4. If three-fourths of the creditors decide that the case is complex and cannot be addressed within 180 days, the adjudicator can grant a one-time extension of up to 90 days on the process.
  5. The resolution plan will be sent to the tribunal for final approval, and implemented once approved.

Why do we need a new law?

  1. As of 2015, insolvency resolution in India took 4.3 years on an average.  The entire process of winding up a firm is also very long-winded, with courts, debt recovery tribunals and the Board for Industrial and Financial Reconstruction all having a say in the process and confusion prevailing due to a lack of clarity about the current bankruptcy framework.
  2. India is a capital starved country and therefore it is essential that capital isn’t frittered away on weak and unviable businesses. Quick resolution of bankruptcy can ensure this.

Earlier laws addressing bankruptcy proceedings

  • Today, bankruptcy proceedings in India are governed by multiple laws — the Companies Act, SARFAESI Act, Sick Industrial Companies Act, and so on.
  • The new Code streamlines and consolidates all these laws to make the process simpler.
  • The multiplicity of laws has been a problem in the way of banks failing to recover their loans. For example, DRTs are dealing with a backlog of Rs 4 trillion worth of cases. For the last three financial years, less than 20% of cases taken up by various channels such as DRTs, Lok Adalats and SARFAESI courts have been successfully resolved.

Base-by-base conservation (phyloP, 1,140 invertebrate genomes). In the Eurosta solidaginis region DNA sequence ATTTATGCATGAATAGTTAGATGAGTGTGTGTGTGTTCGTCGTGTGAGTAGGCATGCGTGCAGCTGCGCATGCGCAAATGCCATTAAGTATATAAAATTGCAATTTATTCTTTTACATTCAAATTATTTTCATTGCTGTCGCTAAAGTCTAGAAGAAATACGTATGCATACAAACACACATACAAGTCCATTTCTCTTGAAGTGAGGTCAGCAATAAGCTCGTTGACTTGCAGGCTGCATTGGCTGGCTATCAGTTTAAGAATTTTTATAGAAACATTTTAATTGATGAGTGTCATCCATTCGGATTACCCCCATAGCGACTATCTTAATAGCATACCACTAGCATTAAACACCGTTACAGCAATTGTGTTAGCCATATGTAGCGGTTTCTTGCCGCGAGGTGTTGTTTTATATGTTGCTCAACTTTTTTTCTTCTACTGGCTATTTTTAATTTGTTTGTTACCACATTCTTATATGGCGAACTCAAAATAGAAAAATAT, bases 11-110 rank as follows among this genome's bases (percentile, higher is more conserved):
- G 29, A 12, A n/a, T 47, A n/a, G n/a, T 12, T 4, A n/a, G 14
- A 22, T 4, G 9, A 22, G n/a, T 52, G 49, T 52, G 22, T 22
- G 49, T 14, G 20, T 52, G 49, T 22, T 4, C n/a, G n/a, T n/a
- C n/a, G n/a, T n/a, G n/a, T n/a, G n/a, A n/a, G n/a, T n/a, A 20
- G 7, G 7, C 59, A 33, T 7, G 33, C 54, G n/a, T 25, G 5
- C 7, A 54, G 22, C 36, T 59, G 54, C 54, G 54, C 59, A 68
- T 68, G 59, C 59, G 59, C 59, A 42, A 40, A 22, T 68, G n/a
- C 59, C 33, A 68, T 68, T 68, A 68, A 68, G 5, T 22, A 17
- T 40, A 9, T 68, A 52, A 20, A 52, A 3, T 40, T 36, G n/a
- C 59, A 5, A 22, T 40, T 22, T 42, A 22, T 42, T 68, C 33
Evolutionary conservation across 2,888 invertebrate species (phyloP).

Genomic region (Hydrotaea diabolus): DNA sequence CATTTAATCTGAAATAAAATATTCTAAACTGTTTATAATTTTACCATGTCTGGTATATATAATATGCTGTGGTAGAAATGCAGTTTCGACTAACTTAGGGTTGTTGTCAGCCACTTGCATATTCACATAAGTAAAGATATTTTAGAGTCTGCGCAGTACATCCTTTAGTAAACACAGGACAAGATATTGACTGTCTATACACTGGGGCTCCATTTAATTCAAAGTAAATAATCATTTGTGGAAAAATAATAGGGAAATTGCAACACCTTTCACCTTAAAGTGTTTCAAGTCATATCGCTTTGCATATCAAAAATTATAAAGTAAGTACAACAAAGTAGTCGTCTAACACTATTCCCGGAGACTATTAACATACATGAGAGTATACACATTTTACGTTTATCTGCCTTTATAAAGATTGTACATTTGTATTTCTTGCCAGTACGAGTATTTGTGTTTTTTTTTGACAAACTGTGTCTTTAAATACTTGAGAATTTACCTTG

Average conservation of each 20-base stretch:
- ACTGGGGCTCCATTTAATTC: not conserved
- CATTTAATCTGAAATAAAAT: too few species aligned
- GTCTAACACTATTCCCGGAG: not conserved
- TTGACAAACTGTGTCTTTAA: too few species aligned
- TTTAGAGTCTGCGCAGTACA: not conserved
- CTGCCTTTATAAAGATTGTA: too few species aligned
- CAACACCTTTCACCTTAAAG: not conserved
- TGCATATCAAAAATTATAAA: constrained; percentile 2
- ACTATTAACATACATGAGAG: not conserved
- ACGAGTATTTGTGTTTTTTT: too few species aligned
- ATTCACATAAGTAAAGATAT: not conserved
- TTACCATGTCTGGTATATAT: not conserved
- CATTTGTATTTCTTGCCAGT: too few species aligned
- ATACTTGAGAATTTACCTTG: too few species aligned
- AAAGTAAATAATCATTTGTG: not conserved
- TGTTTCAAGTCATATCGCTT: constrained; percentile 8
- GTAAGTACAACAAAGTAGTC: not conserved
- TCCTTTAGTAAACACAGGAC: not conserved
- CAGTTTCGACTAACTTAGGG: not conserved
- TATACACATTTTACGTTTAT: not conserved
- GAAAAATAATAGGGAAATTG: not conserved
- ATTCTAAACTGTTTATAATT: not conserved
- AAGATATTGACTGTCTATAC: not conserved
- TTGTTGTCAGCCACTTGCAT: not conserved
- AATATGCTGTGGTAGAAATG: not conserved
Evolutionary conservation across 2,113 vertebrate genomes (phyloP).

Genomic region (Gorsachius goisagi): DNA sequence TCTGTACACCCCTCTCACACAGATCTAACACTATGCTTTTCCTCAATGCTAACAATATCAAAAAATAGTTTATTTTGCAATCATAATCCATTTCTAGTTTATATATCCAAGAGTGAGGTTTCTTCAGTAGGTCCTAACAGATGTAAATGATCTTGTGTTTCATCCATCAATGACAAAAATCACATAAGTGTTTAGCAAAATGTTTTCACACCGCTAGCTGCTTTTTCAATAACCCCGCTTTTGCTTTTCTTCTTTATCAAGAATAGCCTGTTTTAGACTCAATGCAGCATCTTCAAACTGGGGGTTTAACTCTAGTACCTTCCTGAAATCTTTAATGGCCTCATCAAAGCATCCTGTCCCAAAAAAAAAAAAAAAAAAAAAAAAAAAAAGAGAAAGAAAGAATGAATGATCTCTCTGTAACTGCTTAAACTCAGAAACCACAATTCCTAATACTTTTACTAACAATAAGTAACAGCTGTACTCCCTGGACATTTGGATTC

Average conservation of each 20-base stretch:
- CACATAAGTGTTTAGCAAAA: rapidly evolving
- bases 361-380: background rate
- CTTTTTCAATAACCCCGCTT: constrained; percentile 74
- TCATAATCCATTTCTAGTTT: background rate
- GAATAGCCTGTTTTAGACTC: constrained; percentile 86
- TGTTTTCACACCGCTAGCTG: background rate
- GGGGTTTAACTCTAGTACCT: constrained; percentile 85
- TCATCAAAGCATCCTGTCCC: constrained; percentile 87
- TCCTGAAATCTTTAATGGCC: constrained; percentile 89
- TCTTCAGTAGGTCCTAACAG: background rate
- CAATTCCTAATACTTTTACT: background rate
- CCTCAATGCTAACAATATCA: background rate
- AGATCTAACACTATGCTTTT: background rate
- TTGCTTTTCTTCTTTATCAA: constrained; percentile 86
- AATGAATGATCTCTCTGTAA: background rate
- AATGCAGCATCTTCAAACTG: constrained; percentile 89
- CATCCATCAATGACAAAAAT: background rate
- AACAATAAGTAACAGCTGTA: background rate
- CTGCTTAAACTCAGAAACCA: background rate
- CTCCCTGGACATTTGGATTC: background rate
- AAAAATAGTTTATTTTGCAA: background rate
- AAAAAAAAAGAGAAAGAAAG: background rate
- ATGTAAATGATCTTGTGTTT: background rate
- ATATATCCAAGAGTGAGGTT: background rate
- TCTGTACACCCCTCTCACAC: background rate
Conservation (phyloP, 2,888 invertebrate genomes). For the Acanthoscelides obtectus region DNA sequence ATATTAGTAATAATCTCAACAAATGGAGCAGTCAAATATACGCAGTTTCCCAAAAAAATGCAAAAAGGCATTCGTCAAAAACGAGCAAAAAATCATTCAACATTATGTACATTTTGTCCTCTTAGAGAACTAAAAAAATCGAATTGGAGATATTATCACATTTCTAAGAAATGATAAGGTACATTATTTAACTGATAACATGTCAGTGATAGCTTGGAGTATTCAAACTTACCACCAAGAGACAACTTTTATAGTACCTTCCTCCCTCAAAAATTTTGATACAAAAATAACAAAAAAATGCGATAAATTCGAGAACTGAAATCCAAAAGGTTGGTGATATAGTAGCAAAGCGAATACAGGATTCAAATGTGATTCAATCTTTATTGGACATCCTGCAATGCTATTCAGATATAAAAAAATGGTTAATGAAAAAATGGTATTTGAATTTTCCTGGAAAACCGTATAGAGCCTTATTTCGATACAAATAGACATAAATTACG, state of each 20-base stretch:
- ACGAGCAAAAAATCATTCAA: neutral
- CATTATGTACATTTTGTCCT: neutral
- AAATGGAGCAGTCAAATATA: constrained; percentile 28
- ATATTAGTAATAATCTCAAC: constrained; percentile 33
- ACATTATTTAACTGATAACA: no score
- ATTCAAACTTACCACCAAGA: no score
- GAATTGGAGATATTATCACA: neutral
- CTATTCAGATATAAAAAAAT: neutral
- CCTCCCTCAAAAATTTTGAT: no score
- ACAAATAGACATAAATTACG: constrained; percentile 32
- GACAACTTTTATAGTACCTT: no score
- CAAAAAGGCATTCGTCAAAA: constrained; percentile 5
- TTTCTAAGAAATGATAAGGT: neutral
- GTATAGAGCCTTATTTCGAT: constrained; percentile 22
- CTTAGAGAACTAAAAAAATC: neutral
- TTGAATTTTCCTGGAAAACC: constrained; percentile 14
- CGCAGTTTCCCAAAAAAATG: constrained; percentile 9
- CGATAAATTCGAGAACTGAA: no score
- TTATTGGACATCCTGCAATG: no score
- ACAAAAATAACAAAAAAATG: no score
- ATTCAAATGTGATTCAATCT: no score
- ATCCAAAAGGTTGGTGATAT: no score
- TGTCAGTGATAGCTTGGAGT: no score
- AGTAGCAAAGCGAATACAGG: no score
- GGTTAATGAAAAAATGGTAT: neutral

What lies ahead

  • The law, can ensure quicker resolution of the bad loan problems dogging PSU banks. Bankruptcy laws accept that business ventures can fail and allow entrepreneurs to get a fresh start.
  • The success of the bankruptcy law will depend on the jurisprudence that develops under the Insolvency and Bankruptcy Code
  • India has a mixed track record of regulating professional services, and the quality and independence of the IPs is critical to the successful implementation of the IBA.

Concluding remarks  Insolvency and Bankruptcy code

We have to wait and watch how the various players, including bankers, promoters, the government, IPs, auditors, lawyers, valuers and liquidators, behave in the next few cases. The hope is that institutional capacity will strengthen; there will be greater alignment in the interests of the promoters, creditors and buyers of distressed assets; and, finally, the government and banks will show a strong political will to settle a few cases quickly and transparently. Only then can the value of the distressed assets be maximised and capital and other productive resources get redeployed efficiently.

UPSC Corner

Prelims : Economic and Social Development – Sustainable Development, Poverty, Inclusion, Demographics, Social Sector initiatives, etc.

Mains   : GS 3  Indian Economy and issues relating to planning, mobilization of resources, growth, development and employment.

Prelims Perspective

Model Questions

Which of the following statements about The Insolvency and Bankruptcy Code is/are correct?

  1. It will create licensed professional called Insolvency Professionals.
  2. The National Company Law Tribunal (NCLT) will adjudicate insolvency resolution for individual

Select the correct answer using the code given below.

a. 1 only

b. 2 only

c. Both 1 and 2

d. Neither 1 nor 2

Mains Perspective

Model questions

Instead of facilitating ease of doing business, unwittingly The Insolvency and Bankruptcy Code would facilitate ease of undoing business. Ultimately, only better corporate governance and risk mitigation measures can ensure ease of doing business. Critically evaluate.

Sources: The Hindu pib The Hindu The Hindu PRS The Indian Express The Hindu BusinessLine The Hindu

This resource was published by selflearnadmin
28 June 2017